I've always thought of myself as kinda weird...
But, in the past few years, as I've been exposed to oodles of other adults -- both in person and via social media -- I’ve come to adjust that thinking...
In reality, everyone is actually pretty weird. And, this abundance of weirdness is making the field of marketing and communications ridiculously more fun and exciting to work in today than ever before.
Seth Godin explores this idea further in his latest book, We Are All Weird. In it, he suggests that weirdness is not only the new normal, but it's also helping to put a big fat nail in the coffin of mass marketing.
For a long time, marketing has been about getting your product or service out THERE – to everyone – and making that product or service as generic as possible so it would attract the widest swath of the population.
But technology has made that approach antiquated.
We live in an on-demand culture now. Everything is customized. (Have you looked at the number of different types of pasta sauce at the supermarket lately?) There are hundreds of thousands of media outlets and millions of websites serving all sorts of people.
Niche markets are bursting from the cracks in "the masses" in increasing numbers every day.
Normal people who want the same thing as everyone else aren’t the majority anymore. Weird people are.
People like urban foragers, Tea Partiers, LARPers, fantasy football players, steampunk enthusiasts, Pit Bull rescuers, reality TV show alumni, shoe collectors, scrapbookers, marathon runners, deadheads, Boomerang Millenials, homebrewers, Tiger Moms and punk rock dads (to name just a few).
The new mode of marketing is about finding these and other tribes of weird people and marketing your unique product or service directly to them, in the way they want to hear about it, and within the channels in which they want to communicate.
It's time for businesses to step out of the conference room and stop wasting time guessing who their market is and what they want. Using things like online search, content marketing, and social media, it’s easier than ever to go out and find tribes (or attract them to your online home), join their conversations and communities and ask them for yourselves.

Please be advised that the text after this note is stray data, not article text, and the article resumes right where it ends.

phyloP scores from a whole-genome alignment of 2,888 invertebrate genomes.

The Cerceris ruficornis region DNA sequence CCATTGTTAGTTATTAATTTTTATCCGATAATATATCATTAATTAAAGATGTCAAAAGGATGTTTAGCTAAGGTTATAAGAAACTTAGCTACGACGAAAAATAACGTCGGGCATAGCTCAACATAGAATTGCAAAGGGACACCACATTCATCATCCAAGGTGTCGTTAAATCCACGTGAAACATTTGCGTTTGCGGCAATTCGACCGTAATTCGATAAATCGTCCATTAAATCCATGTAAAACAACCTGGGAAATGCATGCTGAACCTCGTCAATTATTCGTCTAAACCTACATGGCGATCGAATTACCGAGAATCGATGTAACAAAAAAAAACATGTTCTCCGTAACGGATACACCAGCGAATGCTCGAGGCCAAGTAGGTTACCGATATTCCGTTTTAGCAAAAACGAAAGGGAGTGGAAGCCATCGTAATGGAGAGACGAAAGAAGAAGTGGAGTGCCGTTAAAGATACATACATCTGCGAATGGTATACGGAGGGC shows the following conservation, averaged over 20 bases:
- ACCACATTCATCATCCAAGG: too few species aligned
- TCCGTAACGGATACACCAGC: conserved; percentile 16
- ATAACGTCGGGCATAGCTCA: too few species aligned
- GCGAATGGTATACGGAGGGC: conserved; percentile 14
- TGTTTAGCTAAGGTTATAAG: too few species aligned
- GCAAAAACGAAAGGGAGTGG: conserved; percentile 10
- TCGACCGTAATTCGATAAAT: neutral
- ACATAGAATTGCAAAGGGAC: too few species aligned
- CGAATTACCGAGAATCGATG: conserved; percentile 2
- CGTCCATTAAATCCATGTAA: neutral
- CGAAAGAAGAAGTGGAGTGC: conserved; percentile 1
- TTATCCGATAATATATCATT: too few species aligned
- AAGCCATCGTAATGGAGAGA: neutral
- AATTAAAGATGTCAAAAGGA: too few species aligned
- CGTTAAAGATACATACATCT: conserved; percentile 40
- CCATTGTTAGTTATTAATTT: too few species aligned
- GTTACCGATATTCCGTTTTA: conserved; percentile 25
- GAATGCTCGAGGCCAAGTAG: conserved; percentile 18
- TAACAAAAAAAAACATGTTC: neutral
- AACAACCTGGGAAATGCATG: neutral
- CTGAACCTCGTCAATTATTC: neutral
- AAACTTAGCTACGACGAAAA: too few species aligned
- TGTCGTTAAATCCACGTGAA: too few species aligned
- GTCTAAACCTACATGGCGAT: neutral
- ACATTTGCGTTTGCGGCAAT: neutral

As Godin says, the result could be that your market might be far more specialized (and thus smaller) than you're used to, but your share will be bigger. Then, your content can be more focused. Your communications can speak in your tribe's distinct voice. And, your sales process can be informed by their existing behaviors and get better at predicting their future needs.
One of my favorite quotes in Godin's book is, "Average is for marketers who don't have enough information to be accurate."
He's right. There is a sea of information in front of you for the taking. Why not use it to take your company beyond average, beyond normal, beyond what you think “most people” would like?
Your greatest risk is that you may end up becoming something even better than weird...you could be extraordinary.
I’m a consultant, strategist, author, educator, and speaker with more than 30 years of professional experience. I’m passionately curious, fairly sassy, kinda dorky and seriously good at what I do.